Monday, July 22, 2024

MSU Master Irrigator Program Equips Growers

⋅ BY BONNIE COBLENTZ ⋅
MSU EXTENSION SERVICE

Participants of Mississippi State University’s first Mississippi Master Irrigator course complete in-person training. From left are Hayes Girod, Ethan Adkins, Nico Quintana Ashwell and Jeremy Jack. Photo courtesy Laura H. Smith.

The Mississippi State University Extension Service is taking irrigation education a step further by offering Master Irrigator status to those who complete a course of training.

There is no cost to growers to participate in this training, which includes eight hours of online classes and 16 hours of in-person training. Drew Gholson, MSU Extension irrigation specialist and coordinator of the National Center for Alluvial Aquifer Research, said the goal is for participants to put into practice the skills acquired in the program.

“Once someone has completed this training, they will go off and implement this on their farm or on the acres they consult with,” Gholson said.

MSU is continuously involved in research projects aimed at improving irrigation efficiency. Their findings are passed on to the public through on-farm, one-on-one consultations, short courses and demonstrations. Creating a Master Irrigator designation formalizes this expertise in irrigation and water management.

“We’ve researched and learned about several tools that work to make irrigation more efficient, and as an institution, we’ve promoted the adoption of these practices,” Gholson said. “But to save money and become more efficient with water use, growers must understand and properly implement these tools on their farms.

“We’re trying to fill that gap of training,” he said.

Online Lessons

The Master Irrigator program was launched in the fall of 2023 after being in development for several years. Mississippi joins Texas, Oklahoma and Colorado as states that have  launched a formal irrigation training program. Several others are in the process of creating their own state programs.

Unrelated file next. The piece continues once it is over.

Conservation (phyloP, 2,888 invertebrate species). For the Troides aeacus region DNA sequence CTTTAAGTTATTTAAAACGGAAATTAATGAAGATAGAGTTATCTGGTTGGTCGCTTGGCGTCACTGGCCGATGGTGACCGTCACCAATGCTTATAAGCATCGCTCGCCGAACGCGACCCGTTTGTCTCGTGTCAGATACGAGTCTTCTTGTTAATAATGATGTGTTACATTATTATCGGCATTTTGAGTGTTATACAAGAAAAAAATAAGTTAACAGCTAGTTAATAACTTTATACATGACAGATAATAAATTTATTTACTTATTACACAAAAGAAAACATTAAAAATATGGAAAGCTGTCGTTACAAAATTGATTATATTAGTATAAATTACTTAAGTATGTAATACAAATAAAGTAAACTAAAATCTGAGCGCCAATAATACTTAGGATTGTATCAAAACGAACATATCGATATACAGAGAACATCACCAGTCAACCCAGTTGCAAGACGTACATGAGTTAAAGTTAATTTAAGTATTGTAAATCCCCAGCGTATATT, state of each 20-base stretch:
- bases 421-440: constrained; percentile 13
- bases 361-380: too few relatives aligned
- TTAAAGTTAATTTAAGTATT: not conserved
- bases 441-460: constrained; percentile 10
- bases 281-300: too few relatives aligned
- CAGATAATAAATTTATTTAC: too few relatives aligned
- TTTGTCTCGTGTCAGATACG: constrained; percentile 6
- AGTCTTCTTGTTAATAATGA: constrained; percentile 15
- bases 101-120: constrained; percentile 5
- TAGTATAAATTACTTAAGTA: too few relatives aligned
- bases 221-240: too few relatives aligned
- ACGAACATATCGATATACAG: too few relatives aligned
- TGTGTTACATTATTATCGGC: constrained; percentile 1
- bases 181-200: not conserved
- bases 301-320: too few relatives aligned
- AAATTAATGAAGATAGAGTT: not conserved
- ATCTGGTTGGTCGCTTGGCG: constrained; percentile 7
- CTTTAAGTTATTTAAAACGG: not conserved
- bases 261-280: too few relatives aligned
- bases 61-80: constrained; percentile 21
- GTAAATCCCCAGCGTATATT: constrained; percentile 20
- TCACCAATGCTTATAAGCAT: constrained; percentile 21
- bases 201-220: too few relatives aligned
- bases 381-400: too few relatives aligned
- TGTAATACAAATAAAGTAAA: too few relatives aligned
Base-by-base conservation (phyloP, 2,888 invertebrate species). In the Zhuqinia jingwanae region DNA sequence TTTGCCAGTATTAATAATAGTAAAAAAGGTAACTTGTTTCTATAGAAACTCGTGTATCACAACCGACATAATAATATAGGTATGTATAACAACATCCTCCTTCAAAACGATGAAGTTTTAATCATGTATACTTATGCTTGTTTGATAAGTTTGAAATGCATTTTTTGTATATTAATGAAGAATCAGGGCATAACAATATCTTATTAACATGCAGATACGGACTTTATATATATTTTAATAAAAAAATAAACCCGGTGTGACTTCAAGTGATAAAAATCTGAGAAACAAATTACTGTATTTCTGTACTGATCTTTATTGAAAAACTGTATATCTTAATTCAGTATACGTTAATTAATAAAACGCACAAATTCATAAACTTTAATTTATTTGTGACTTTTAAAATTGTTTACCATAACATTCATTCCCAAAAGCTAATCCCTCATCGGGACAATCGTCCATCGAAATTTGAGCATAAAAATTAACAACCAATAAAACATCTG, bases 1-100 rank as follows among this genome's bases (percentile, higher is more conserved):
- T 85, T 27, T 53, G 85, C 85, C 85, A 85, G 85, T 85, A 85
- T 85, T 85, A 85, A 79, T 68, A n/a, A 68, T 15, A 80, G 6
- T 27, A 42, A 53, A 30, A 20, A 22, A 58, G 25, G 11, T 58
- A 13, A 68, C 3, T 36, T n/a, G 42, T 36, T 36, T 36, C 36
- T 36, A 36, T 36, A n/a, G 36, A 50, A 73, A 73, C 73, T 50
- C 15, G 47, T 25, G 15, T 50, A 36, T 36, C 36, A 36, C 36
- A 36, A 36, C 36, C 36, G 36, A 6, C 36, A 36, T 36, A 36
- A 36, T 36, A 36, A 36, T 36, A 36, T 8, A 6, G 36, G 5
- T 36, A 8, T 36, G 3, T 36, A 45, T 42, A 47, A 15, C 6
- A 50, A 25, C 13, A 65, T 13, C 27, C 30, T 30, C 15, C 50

“These states have worked together to create these programs, but it is important to keep a regional and state-specific focus that is applicable to our growers,” Gholson said.

Mississippi’s program is unlike the others as it is a hybrid that combines online classes with in-person training. Unlike the other Master programs, such as Master Gardeners offered through the MSU Extension Service, the irrigation program does not have a volunteer component.

Dillon Russell coordinates MSU Extension’s Master Irrigator program from the MSU Delta Research and Extension Center in Stoneville. He said the online portion covers fundamental irrigation principles, terminology and an introduction to soil moisture sensors and soil-water relationship.

There are also videos that introduce participants to non-Extension resources available to them, such as the Natural Resources Conservation Service and the Yazoo Mississippi Delta Joint Water Management District.

In-Person Training

“The in-person part of the training is both in a classroom and outdoors and is meant to be more hands-on and interactive,” Russell said. “We introduce new topics and dive deeper into some of the topics we covered online.”

At the two-day session, presenters talk about the different types of soil moisture sensors, how to install them and how to interpret the data; how to set up a field in the web-based application, Pipe Planner; pump efficiency testing; soil health management; and the economics of irrigated agriculture.

The Master Irrigator class will be offered each year. It starts in October when the online modules are open, and participants have until Jan. 31 to complete them. The in-person session is held in February. This year, 38 people completed the inaugural class.

Those who finish the program receive a certificate of completion, and some companies give a discount on soil moisture sensors and other instruments to those who complete the course. Those enrolled in some Natural Resources Conservation Service programs can meet program requirements by submitting this certificate.

Work is being done to expand the financial incentives tied to the Master Irrigator program. Learn more about MSU’s research in irrigation efficiency, water conservation and the Master Irrigator program at http://ncaar.msstate.edu. 

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